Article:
Political crisis in India: Mamata Banerjee moves out, UPA should move forward
It wasn’t unexpected. After more than three long years of association with the UPA II coalition government, key ally Mamata Banerjee is taking her name off the lease, packing up her things and getting ready to move out. Whether she has taken Congress’ chances for holding power in India with her depends on how strong — and willing — the party’s other friends are.
This move, precipitated by her anger at urgent government moves to fix India’s economy, is a case of better late than never. There is no point being part of a coalition if you don’t like how it works or the decisions that it makes.
Banerjee isn’t moving out just yet. After giving the coalition 72 hours to relook at its recent initiatives, she has given another 72 hours to the coalition before her ministers resign on Friday, Sept. 21. Her demands: rollback diesel prices, scotch a plan to allow foreign direct investment in India’s retail businesses and spend more money on keeping home cooking gas prices artificially low.
Banerjee accused the UPA of not consulting her on diesel and foreign investment. That’s a fair point, but it’s unclear why she thinks that the coalition will change its mind all of a sudden, when it was all too clear that she has been repeatedly willing to fracture her party’s alliance with the Congress party. This in turn would dramatically improve the chance that Congress’s main rival, the Bharatiya Janata Party, and its allies, could sweep India’s next general elections.
This is her main card to play, that Trinamool is the key to helping Congress fend off the BJP. The question for Congress is whether there might be a call for elections before 2014, and how well the party will weather the vote. For that, it needs other friends, such as the Bahujan Samaj Party (BSP) and Samajwadi Party – Mayawati and Mulayam Singh Yadav – who can make all the difference when its comes to calculating the final numbers in the Lok Sabha.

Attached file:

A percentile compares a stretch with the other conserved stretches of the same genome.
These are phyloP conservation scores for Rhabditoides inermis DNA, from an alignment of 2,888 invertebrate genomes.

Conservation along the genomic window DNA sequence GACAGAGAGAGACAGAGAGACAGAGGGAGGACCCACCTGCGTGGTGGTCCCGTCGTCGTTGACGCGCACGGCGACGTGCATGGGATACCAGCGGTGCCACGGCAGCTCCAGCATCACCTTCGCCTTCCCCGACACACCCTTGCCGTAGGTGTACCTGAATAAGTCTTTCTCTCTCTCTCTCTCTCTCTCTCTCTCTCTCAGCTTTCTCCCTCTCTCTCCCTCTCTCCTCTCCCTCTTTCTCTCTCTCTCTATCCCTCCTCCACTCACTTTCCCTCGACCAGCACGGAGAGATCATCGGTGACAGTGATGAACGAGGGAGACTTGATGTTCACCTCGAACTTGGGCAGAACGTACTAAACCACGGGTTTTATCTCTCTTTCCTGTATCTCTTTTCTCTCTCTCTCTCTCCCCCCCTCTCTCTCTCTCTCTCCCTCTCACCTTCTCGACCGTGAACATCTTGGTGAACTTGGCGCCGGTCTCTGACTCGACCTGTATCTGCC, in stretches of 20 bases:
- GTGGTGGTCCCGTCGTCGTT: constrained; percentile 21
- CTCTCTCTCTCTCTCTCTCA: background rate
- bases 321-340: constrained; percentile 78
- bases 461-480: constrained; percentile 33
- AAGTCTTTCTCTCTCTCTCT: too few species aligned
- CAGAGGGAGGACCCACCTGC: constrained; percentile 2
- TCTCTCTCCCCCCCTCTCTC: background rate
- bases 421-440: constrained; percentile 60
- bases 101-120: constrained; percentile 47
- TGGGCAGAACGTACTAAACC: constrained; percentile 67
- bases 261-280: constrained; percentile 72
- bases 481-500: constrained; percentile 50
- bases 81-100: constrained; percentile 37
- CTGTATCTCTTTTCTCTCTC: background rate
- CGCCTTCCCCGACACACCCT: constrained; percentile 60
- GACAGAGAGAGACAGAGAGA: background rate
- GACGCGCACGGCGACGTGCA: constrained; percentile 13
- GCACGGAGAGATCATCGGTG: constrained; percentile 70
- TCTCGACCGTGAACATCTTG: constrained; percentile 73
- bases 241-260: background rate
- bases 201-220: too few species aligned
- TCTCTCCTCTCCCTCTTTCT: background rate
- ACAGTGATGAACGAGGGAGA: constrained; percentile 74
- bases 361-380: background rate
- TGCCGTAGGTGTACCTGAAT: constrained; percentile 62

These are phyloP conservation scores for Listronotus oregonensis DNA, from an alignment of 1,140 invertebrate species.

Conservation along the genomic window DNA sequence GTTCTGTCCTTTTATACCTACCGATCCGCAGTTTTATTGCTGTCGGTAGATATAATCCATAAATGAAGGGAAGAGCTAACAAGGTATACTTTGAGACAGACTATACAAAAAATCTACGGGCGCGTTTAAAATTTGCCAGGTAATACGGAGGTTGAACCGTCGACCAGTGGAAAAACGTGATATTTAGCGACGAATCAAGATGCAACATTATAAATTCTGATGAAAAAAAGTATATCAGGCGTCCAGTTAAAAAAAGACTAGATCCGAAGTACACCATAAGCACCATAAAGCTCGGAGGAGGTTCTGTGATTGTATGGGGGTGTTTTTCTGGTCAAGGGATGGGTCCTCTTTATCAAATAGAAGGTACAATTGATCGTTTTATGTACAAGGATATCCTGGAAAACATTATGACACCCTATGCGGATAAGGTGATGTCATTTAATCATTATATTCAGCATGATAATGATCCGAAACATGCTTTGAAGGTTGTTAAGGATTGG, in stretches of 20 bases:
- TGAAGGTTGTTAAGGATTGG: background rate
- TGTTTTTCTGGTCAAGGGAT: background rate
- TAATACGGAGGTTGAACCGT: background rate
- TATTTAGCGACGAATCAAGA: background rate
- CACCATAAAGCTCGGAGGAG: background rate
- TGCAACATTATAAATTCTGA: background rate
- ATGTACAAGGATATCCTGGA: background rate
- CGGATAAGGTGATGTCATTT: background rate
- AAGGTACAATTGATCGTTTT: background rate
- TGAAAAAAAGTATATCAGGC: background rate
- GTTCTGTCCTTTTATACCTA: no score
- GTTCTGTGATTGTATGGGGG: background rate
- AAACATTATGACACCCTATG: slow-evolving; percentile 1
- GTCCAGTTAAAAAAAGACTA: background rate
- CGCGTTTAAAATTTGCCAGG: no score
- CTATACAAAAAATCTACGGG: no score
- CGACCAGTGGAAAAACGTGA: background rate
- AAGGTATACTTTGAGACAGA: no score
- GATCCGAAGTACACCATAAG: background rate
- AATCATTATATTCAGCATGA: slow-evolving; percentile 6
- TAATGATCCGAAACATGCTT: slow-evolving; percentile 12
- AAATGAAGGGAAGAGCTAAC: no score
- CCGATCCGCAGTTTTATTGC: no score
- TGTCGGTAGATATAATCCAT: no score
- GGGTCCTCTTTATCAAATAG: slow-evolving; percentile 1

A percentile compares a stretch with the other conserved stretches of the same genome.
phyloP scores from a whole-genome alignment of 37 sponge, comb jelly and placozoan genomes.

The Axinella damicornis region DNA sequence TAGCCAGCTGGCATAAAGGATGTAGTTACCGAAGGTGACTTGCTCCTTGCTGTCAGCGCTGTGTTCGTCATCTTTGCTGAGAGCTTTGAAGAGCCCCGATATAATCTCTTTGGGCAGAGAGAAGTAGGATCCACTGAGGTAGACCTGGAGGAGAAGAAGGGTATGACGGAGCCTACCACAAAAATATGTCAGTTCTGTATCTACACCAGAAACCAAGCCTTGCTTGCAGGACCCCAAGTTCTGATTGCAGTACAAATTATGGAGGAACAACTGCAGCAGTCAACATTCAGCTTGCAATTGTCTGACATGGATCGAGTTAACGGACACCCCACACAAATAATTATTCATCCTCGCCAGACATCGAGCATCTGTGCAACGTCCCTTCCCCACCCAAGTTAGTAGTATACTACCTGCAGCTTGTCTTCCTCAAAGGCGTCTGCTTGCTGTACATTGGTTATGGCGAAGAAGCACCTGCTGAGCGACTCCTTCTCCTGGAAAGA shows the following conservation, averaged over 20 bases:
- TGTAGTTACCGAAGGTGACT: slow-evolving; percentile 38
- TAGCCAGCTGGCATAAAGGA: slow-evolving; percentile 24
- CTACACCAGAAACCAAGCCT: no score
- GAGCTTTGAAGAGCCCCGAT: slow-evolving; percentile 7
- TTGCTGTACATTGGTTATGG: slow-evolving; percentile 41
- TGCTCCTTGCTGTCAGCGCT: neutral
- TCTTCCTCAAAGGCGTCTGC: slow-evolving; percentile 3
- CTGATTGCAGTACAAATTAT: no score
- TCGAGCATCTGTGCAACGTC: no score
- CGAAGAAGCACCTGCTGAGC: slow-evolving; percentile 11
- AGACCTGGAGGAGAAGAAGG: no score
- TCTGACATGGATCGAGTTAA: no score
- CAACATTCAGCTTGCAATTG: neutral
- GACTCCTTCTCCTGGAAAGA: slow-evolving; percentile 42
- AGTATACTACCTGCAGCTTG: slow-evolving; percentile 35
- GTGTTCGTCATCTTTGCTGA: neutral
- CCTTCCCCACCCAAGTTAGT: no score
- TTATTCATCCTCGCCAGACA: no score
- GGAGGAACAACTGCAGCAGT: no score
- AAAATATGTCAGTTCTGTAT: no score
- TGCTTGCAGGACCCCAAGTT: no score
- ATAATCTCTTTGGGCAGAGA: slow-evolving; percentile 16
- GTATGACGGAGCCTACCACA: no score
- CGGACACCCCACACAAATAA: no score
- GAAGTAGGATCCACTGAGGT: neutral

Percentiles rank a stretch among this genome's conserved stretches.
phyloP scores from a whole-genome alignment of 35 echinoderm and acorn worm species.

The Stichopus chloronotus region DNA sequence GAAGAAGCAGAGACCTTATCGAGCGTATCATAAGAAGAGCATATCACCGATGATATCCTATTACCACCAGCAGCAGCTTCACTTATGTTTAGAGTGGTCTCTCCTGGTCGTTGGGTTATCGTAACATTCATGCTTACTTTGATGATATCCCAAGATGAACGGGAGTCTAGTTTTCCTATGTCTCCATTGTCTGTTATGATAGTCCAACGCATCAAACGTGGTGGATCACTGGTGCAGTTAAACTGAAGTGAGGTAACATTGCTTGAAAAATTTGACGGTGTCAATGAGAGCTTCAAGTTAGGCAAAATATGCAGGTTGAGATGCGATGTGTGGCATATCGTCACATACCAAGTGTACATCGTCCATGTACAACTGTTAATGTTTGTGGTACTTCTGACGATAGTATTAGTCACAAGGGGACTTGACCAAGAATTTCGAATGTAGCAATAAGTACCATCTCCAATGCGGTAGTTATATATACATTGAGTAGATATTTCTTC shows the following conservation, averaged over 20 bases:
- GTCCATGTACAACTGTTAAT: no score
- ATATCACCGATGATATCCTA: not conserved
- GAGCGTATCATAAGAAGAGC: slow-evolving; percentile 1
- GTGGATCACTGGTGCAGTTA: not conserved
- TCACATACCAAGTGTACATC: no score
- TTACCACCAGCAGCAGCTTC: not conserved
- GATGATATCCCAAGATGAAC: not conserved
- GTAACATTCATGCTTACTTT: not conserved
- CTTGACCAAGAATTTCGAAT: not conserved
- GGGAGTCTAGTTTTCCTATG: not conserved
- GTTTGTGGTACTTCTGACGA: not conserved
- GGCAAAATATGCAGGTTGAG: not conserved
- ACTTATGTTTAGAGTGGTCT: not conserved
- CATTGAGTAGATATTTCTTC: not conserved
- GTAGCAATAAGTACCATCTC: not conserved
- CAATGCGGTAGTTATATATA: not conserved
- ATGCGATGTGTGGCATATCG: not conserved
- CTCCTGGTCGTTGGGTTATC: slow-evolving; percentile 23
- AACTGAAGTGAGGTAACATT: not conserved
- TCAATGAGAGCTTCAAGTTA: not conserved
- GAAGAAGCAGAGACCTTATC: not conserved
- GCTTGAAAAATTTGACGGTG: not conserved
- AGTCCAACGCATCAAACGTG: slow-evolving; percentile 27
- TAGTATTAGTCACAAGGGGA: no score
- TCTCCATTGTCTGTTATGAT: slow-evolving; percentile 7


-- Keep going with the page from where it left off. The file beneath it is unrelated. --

Barring Banerjee’s sudden return, which could yet happen, Congress soon will find out whether the BSP and Samajwadi leaders want to get a little closer. However, it is tough to believe that Congress did not make such arrangements beforehand.
If this doesn’t happen, there will be problems. It is too late to stop the changes that the UPA announced in recent days. If they do, foreign investors likely will look for quick way outs, and ratings agencies will feel a whole lot better about downgrading India’s debt. That means the end of the good times for quite a while.
Prime Minister Manmohan Singh at a recent meeting reportedly said, “If we have to go down, let us go down fighting”. Congress will be lucky if it doesn’t have to fight alone.
(You can follow Aditya on Twitter @adityayk)